Miner’s Cottage Renovation Project Part 5 – Flat Roof

If you remember last year I wrote about my Mum’s miner’s cottage renovation, and how we had replaced the windows and put in a new bathroom. Well, the next project for the coming Spring/Summer is a new flat roof. We think it’s gone too far for repair work or having an overlay so a replacement flat roof is needed.

A Miner's Cottage Renovation Project

Dad, bless him had put a new roof on the kitchen extension when I was a kid, but 25 years or so later and it needs replacing. I can remember Dad always having problems with the join between the extension and the old part of the miner’s cottage. As it was built in the early 1800s the walls are not the straightest. Making that join watertight was Dad’s biggest bugbear.

I remember when Dad was left his sisters house when she passed and we had to go through all ff&e before we could sell the house. Doing this renovation with mum has brought back many memories of Dad and his ways. I remember him giving my husband’s mate a bottle of whiskey in exchange for moving a piano!

This kitchen extension roof on Mum’s miner’s cottage badly needs replacing so it’s top on the list for this year. With all the storms we’ve had recently she’s been having leaks inside. Unlike 25-30 years ago, now there are many more options for roof and building materials like this https://calhounsuperstructure.com/the-calhoun-difference/fabric/. So Mum and I will be researching some of the materials that can be used for the flat roof. We will be looking for long-lasting and reasonably priced within budget.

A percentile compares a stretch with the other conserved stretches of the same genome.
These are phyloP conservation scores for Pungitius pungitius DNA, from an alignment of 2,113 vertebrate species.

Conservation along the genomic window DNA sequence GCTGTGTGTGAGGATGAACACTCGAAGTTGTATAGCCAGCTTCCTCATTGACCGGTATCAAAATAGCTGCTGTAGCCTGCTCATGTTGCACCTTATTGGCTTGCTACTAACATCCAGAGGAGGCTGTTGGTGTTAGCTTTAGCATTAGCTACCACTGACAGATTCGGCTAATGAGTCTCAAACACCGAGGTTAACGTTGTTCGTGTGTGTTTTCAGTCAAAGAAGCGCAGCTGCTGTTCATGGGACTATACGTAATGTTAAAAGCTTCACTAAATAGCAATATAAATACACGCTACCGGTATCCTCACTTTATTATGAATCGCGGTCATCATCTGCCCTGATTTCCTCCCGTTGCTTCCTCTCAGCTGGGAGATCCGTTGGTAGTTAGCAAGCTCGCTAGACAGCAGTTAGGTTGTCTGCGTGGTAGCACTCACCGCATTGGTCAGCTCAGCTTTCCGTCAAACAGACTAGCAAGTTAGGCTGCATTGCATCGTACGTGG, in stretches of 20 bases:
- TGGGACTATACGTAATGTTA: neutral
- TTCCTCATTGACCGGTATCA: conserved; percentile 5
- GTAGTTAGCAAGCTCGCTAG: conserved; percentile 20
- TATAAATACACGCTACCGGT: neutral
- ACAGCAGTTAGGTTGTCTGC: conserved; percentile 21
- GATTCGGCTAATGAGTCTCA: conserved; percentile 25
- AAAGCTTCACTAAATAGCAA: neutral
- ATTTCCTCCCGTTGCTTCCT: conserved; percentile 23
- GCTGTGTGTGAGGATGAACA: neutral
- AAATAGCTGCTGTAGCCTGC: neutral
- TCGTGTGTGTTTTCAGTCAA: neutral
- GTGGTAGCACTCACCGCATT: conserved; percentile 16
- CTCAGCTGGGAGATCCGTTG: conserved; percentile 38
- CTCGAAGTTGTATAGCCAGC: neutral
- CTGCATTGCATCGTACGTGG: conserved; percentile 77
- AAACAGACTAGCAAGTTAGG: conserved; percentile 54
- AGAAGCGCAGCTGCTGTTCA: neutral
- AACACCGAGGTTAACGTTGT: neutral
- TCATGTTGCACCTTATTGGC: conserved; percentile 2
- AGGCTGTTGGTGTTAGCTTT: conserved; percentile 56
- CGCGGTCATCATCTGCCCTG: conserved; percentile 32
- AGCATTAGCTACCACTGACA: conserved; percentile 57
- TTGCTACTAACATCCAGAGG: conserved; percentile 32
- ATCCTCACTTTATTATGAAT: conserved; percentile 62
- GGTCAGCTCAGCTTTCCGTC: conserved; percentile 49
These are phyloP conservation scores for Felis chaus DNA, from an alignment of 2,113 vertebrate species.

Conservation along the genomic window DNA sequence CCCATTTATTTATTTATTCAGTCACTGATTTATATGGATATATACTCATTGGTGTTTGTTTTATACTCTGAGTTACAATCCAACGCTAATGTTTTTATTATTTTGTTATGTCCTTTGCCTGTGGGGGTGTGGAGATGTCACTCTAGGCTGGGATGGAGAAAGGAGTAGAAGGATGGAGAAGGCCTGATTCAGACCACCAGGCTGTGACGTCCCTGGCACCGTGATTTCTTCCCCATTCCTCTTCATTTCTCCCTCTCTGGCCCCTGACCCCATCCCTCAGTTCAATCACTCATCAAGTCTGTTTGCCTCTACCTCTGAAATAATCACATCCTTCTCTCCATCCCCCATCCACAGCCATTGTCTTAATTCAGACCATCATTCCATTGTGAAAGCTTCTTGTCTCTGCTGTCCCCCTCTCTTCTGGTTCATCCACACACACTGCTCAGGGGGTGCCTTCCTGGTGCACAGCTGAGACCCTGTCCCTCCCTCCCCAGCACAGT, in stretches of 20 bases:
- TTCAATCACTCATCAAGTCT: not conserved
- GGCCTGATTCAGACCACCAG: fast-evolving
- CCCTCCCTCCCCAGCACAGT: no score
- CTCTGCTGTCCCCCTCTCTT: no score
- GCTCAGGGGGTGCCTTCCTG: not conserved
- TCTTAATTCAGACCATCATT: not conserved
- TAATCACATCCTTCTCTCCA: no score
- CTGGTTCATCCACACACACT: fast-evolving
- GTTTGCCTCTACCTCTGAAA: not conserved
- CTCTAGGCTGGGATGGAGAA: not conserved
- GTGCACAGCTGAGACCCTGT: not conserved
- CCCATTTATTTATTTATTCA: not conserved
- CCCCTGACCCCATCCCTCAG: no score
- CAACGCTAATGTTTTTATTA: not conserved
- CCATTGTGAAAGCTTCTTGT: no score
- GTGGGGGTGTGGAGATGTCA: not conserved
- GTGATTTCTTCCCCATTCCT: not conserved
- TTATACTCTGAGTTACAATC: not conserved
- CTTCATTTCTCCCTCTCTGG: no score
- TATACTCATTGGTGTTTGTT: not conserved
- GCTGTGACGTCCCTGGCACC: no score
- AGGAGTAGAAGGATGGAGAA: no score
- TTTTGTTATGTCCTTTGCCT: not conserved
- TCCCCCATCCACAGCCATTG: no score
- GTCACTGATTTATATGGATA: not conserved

The roof at the moment is felt. Traditionally this is the most used material for a flat roof on houses. But it’s been developed and improved over the years. It comes in sheets that will need to be fixed with a blow torch. This is the most likely option for us as it’s the most affordable and it had good waterproofing results.

Miner's Cottage Renovation Project Part 5 - Flat Roof

If it was myself I would love a “green roof”. Green roofs provide wildlife habitats for insects, birds, and butterflies. They help to reduce carbon dioxide and pollution levels in the air. I think a green roof would look charming on the kitchen extension of a miner’s cottage!

The one thing I love about Mum’s miner’s cottage is the solid fuel Rayburn she has installed and the open grate in the front room. During the Winter as a kid, I can remember sitting in front of the wood fire reading and watching TV. I didn’t even know anything about central heating until I bought my first home. The new build I live in doesn’t have any character like older houses. I suppose that’s one thing I miss. Oh but I don’t miss the upkeep of open solid fuel fires. Mum is always getting the chimneys swept twice a year and knowing how to fix a cracked chimney liner is on her mind, alongside stopping the crows from nesting in the chimney!

I’m really enjoying sharing the old miner’s cottage renovation stories, you can read parts 1-4 here:

Thanks for stopping by today, I hope you’ve enjoyed this post.

rachel bustin

Thank you for sharing

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